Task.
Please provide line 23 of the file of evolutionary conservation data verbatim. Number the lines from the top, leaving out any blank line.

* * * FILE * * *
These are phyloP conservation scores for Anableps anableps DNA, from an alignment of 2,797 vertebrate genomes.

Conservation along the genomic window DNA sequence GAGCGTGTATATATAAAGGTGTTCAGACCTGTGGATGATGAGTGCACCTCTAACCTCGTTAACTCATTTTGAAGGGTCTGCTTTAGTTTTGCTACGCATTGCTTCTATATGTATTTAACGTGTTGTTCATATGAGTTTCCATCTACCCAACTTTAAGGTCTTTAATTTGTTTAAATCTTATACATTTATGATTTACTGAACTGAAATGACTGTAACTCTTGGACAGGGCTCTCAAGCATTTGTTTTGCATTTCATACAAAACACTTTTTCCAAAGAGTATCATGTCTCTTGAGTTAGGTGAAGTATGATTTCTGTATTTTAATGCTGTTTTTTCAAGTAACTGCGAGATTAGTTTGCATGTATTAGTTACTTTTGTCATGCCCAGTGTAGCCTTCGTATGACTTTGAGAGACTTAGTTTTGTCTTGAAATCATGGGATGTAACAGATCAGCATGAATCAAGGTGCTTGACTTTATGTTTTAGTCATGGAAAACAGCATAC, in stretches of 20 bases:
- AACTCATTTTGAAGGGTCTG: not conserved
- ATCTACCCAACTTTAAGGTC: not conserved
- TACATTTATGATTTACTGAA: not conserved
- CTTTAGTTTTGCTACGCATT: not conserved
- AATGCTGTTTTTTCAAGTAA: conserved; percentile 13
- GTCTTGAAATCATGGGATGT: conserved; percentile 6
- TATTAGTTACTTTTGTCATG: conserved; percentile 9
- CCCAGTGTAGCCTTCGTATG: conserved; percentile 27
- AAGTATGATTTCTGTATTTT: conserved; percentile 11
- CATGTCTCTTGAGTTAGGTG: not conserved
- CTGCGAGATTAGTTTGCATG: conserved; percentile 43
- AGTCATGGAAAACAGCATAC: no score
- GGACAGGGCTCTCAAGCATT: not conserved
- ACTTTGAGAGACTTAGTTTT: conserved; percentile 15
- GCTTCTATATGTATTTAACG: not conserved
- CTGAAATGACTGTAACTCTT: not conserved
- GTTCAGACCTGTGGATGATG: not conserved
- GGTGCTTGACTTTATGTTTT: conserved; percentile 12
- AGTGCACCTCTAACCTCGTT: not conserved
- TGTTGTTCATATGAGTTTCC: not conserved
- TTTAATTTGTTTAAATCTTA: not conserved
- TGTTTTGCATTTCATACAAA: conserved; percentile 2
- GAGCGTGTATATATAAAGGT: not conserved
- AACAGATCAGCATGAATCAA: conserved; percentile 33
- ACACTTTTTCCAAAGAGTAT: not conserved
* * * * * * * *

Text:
- TTTAATTTGTTTAAATCTTA: not conserved